GST on NZ property depends on the nature of the property acquisition. GST is an indirect tax, and as such it is treated separately from income taxes, and its imposition is contingent upon the purpose of the property acquisition. There are 4 types of property buyer:
1. Home buyer - buying for residence or occupancy, say home or holiday house. Under the GST Act an home investor is exempt from GST, and need not register for GST, in fact they can ignore it, but they will nevertheless have to pay GST on costs associated with their purchase, e.g. Conveyancing.
2. Property trader - flipping property for capital gain. Property traders will confront GST upon sale of the property unless they can demonstrate that they did not intend to buy it for re-sale. If the property is purchased for on-sale, the buyer can claim back the GST. Refer to the 2nd hand goods provisions. of the Act Refer to the Inland Revenue website for more info.
3. Property investor - holding property for a yield investment return. A further distinction is made here between residential and commercial property investors. There is no GST on residential property, but there is on commercial property.
a. Residential property investors: The investor can claim GST as a management expense, thus as a deduction on their income tax return. With commercial property, GST is payable if the gross annual rental income exceeds $40,000. If the income is less than $40K, then GST registration is optional. You will need to decide upon two methods of payment, whether you use the payment method or invoice method. The payments method, which applies to actual transactions in the period, is the most common method for commercial investors.
b. Commercial property investors: If you are a commercial investor there is another concept - zero rating - that is important to understand, however this is beyond the scope of this blog. Ivestors in serviced apartments need to take particular care.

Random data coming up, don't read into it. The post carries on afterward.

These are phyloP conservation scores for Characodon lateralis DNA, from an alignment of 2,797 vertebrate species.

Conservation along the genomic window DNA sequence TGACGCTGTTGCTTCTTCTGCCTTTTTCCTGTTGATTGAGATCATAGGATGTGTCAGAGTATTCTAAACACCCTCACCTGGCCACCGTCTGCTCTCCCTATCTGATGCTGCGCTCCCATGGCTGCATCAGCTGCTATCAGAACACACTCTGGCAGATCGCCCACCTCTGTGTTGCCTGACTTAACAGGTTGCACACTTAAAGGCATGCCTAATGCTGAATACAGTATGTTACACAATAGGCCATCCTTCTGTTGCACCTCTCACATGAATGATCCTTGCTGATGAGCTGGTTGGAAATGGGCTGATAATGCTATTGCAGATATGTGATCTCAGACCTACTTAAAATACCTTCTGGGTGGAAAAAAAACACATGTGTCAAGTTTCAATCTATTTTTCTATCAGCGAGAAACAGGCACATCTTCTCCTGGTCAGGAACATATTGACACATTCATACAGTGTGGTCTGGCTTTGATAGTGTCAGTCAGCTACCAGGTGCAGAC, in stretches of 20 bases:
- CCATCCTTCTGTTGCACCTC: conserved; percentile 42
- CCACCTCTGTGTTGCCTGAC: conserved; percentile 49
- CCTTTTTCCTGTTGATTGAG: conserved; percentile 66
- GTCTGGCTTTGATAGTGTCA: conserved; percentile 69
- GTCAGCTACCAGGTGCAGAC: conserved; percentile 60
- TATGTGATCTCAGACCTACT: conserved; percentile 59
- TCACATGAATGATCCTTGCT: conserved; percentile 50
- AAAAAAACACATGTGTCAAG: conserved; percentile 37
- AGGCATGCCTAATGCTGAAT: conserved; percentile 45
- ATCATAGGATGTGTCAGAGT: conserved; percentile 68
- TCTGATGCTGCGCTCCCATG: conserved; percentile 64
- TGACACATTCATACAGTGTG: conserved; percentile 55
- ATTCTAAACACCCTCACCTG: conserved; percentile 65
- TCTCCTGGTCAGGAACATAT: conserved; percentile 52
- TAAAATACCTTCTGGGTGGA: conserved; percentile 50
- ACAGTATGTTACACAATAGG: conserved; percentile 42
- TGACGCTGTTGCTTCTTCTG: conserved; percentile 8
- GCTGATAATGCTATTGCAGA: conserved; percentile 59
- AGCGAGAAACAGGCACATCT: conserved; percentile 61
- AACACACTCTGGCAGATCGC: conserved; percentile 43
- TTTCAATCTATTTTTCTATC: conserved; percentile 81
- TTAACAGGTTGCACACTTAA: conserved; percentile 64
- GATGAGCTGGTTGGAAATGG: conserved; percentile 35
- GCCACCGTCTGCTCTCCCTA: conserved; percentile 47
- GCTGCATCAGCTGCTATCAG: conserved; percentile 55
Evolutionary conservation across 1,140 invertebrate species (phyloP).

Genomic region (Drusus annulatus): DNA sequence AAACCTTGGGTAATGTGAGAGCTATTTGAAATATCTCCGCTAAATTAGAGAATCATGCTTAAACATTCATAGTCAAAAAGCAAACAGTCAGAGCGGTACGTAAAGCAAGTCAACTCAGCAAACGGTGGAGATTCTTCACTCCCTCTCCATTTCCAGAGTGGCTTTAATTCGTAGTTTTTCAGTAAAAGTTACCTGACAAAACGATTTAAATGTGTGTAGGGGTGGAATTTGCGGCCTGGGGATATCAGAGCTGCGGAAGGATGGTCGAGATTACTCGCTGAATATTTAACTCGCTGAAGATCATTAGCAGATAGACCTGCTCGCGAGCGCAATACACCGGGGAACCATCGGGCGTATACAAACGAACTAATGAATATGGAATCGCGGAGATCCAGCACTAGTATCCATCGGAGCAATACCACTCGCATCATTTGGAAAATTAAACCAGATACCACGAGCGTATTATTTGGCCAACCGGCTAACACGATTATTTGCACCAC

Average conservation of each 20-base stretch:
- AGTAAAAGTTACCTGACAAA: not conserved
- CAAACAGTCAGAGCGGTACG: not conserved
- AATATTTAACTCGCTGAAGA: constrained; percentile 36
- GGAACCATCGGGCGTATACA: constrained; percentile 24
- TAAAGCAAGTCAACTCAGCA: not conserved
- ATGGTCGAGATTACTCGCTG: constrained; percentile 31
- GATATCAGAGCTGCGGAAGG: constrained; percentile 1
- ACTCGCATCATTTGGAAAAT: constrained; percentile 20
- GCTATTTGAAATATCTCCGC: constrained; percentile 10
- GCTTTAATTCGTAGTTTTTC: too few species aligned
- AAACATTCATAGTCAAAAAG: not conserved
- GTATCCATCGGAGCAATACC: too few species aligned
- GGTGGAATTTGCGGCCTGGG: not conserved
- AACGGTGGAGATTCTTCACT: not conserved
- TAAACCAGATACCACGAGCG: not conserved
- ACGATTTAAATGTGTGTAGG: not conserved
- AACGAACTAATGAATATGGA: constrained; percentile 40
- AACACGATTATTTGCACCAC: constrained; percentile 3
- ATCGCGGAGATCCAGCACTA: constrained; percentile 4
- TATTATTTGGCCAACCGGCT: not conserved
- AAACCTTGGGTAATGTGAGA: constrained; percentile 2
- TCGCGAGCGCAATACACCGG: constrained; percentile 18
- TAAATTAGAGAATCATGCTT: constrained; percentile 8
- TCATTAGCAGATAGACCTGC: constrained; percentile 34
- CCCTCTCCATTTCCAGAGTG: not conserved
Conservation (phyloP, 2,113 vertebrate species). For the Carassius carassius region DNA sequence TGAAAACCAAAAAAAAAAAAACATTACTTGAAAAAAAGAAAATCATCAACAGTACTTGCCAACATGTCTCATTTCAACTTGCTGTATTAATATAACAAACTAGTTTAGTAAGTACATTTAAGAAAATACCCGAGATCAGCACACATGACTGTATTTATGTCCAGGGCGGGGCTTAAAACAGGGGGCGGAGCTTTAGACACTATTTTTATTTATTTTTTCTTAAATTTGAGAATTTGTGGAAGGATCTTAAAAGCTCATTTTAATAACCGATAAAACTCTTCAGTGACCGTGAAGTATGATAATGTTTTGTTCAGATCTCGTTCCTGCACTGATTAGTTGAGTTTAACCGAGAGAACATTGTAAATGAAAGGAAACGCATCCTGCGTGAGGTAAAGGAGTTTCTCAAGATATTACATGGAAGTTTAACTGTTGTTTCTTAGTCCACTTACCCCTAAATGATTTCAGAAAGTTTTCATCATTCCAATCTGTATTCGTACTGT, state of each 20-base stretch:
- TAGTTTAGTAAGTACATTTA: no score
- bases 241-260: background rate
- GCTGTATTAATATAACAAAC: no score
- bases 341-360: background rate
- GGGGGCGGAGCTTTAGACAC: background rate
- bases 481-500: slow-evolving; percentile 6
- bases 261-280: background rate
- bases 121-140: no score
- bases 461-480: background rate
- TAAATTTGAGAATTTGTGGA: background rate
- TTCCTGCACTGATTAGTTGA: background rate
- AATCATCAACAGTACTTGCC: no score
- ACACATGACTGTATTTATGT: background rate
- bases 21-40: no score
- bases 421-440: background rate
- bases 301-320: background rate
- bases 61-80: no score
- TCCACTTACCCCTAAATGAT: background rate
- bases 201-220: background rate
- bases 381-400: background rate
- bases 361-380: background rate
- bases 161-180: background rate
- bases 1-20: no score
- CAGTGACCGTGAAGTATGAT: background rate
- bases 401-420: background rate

4. Property developers need to pay GST at the time of settlement, which is deemed to be at the point of settlement. If the developer's turnover exceeds $1.3mil, they must apply the invoice method. Developers expecting to claim a GST deduction need to demonstrate an ongoing pattern of property development. An adjustment is made for developers who cannot sell the property, which allows them to pay GST on the rented portion of the property (refer to (section 21 of the Act) or any portion occupied by them.
The distinction between being a property investor and trader depends on your motives for buying the property. A trader seeks profit, and pays income tax on it. An investor seeks rental yield and pays tax on it at the marginal tax rate. There is no capital gains tax as an investor because any gain is considered incidental or unexpected. A trader however expects to make a gain, so they will pay capital gains tax on that profit. Traders can refer to sections CB5 and CB21 of the Income Tax Act. The onus of proof is on the buyer (not the tax office) to prove their intent for purchasing a property.
1. ‘Buying NZ property’ by Andrew Sheldon – buy here for residential investors
2. 'Property Tax - A NZ investor's guide' by Mark Withers – buy here.